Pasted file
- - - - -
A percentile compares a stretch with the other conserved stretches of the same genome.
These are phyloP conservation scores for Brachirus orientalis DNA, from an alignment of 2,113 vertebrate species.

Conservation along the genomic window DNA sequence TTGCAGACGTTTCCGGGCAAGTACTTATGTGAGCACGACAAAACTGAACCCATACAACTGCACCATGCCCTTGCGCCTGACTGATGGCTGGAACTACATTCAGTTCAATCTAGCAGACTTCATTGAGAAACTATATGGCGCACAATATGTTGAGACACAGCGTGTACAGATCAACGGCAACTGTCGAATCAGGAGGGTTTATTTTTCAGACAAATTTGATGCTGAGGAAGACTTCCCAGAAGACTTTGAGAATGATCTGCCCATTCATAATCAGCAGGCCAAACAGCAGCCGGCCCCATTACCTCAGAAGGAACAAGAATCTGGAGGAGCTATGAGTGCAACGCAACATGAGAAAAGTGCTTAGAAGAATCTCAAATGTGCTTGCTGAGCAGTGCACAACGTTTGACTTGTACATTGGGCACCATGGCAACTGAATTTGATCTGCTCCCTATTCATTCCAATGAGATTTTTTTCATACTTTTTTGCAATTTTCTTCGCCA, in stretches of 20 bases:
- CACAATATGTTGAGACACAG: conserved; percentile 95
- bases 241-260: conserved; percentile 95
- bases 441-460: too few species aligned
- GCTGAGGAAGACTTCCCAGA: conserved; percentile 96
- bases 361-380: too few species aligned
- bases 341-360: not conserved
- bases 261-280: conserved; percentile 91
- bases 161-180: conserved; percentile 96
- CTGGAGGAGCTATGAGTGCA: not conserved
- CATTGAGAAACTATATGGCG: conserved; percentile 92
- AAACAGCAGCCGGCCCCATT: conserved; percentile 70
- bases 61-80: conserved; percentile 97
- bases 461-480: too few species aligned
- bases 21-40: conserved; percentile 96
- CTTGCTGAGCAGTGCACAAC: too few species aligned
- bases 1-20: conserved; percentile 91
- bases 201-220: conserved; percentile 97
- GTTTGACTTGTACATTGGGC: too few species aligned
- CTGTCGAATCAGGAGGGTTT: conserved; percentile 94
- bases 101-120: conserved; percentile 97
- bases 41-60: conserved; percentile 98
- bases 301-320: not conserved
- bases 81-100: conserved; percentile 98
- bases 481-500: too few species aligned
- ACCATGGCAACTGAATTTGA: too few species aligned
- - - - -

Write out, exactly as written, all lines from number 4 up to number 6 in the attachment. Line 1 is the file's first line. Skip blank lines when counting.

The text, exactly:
- CACAATATGTTGAGACACAG: conserved; percentile 95
- bases 241-260: conserved; percentile 95
- bases 441-460: too few species aligned